There is another biased viewpoint to Amanullah's modernism. In traditional societies, the culture of hypocricy is a form of class camouflage. In Iranian society wealthy traditional families decorate the interior of their home like a castle but keep the exterior looking like a shack, out of fear from the poor. In other words, that aristocratic nucleus needs to have a poor rustic shell.

Opposition to modernism is not necessarily expressed by traditional organizations. Sometimes it is a reaction by the poor against the rich. For the poor society in Amanullah's time, while having horses as opposed to mules was a symbol of honor and nobility, a Rolls Royce was an insult to the poor. The war between tradition and modernism is primarily the same as the battle of the Rolls Royce and the mule. It is a war between poverty and wealth.

Today, in Afghanistan the only modern objects are weapons. The ubiquitous civil war that has created jobs in addition to being a political/military action has also become a market for modern weapons. Afghanistan can no longer fight with knives and daggers even though it lags behind the contemporary age . The consumption of weapons is a serious matter. Stinger missiles next to long beards and burghas are still symbols of profound modernism that are proportionate to consumption and modern culture.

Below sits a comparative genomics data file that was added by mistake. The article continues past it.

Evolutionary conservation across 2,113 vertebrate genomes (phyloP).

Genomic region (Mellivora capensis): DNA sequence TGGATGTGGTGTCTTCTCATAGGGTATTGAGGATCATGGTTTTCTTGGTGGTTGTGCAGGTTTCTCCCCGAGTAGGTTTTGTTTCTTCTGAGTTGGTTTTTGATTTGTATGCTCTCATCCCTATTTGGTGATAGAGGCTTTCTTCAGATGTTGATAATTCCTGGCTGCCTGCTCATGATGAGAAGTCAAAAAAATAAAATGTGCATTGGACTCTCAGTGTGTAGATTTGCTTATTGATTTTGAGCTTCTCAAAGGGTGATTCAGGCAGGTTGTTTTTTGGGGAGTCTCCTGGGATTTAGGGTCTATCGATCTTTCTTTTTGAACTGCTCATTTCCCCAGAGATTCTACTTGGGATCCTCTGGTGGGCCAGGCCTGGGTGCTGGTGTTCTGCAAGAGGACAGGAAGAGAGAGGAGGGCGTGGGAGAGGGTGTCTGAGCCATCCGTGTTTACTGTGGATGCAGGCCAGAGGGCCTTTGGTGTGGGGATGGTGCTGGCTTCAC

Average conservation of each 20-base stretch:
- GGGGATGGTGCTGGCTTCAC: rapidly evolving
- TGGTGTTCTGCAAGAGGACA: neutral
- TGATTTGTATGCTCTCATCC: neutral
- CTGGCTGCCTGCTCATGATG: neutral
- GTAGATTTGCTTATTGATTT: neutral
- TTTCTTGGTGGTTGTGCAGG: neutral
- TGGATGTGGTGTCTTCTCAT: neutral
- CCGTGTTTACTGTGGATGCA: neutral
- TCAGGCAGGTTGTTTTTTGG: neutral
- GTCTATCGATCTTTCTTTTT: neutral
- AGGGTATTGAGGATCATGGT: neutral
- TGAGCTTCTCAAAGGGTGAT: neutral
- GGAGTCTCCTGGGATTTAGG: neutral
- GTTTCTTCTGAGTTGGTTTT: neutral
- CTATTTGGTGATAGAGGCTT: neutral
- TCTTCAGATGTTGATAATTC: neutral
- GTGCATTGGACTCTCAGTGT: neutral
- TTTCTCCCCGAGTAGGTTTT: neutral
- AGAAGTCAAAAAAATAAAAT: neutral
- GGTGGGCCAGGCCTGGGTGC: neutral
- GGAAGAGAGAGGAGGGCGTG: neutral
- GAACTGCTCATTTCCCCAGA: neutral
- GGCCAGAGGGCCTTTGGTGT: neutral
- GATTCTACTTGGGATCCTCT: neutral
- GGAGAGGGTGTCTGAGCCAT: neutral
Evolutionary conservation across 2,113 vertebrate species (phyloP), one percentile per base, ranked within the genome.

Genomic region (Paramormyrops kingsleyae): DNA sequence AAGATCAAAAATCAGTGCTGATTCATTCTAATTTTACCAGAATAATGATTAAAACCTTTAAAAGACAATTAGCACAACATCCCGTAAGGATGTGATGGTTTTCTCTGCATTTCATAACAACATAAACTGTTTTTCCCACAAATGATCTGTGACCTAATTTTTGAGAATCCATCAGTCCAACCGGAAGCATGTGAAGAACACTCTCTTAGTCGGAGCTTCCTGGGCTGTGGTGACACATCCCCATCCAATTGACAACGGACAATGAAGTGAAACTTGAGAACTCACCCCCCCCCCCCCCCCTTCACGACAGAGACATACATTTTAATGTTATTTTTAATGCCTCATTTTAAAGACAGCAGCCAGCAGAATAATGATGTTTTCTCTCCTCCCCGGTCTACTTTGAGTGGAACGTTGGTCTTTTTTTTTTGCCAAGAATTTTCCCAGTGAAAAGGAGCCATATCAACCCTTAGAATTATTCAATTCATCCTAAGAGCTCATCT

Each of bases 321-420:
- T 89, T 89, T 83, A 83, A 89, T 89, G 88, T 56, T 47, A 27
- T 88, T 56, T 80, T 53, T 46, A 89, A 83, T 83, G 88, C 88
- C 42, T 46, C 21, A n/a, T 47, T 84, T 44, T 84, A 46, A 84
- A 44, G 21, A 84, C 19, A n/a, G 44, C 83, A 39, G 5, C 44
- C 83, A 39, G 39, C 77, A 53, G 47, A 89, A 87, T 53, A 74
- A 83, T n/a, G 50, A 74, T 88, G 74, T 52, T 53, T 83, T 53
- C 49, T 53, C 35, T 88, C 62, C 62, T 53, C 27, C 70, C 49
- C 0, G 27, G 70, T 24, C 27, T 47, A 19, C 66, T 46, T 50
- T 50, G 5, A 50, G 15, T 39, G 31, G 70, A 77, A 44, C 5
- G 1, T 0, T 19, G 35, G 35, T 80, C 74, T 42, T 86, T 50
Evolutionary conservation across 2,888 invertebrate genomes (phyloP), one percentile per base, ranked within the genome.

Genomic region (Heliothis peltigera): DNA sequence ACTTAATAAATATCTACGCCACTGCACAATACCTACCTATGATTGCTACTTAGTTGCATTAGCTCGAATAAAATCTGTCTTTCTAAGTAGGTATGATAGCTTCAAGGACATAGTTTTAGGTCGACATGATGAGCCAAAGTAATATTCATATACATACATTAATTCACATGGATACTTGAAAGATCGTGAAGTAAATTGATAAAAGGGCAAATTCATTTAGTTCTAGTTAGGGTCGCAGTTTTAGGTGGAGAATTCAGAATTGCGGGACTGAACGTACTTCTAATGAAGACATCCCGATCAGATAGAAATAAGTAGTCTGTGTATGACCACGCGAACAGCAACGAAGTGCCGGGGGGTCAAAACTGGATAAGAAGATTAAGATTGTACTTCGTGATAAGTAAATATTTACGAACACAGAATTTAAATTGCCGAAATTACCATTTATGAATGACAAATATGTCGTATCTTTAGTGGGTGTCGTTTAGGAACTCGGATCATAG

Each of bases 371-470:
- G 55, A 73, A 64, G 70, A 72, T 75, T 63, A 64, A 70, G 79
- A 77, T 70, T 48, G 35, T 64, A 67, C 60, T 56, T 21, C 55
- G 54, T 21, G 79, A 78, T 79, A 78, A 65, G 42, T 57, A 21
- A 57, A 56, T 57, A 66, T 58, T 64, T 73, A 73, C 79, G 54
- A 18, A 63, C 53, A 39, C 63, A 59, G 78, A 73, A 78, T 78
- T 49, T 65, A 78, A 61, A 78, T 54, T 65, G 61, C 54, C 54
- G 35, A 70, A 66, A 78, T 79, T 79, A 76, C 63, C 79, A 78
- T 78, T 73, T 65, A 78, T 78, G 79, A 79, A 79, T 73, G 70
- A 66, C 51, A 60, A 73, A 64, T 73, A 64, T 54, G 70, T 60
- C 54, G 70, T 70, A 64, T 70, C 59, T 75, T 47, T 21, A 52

For the Afghan Mujahed, weapons have an economic basis that creates jobs. If all weapons are removed from Afghanistan, the war ends and all accept that there will be no more assaults on anyone, given the sub zero economic conditions all of today's mujahedin will join the refugees in other countries. The issue of tradition and modernism, war and peace, tribalism and nationalism in Afghanistan must be analyzed with an eye to the economic situation and employment crisis. It has to be understood that there is no immediate solution for the economic crisis in Afghanistan.

A long-term resolution is contingent on an economic miracle and not on a nationwide military attack from north to south or vice versa. Have these miracles not happened time and again? Was the Soviet retreat not a miracle? Was the sovereignty of the Mujahedin not a miracle on their part? Was the sudden conquest of the Taliban not a miracle of its kind? Then why do problems remain? Modernism under discussion here faces two fundamental problems. One is rooted in economics and the second is immunization of Afghan traditional culture against premature modernism.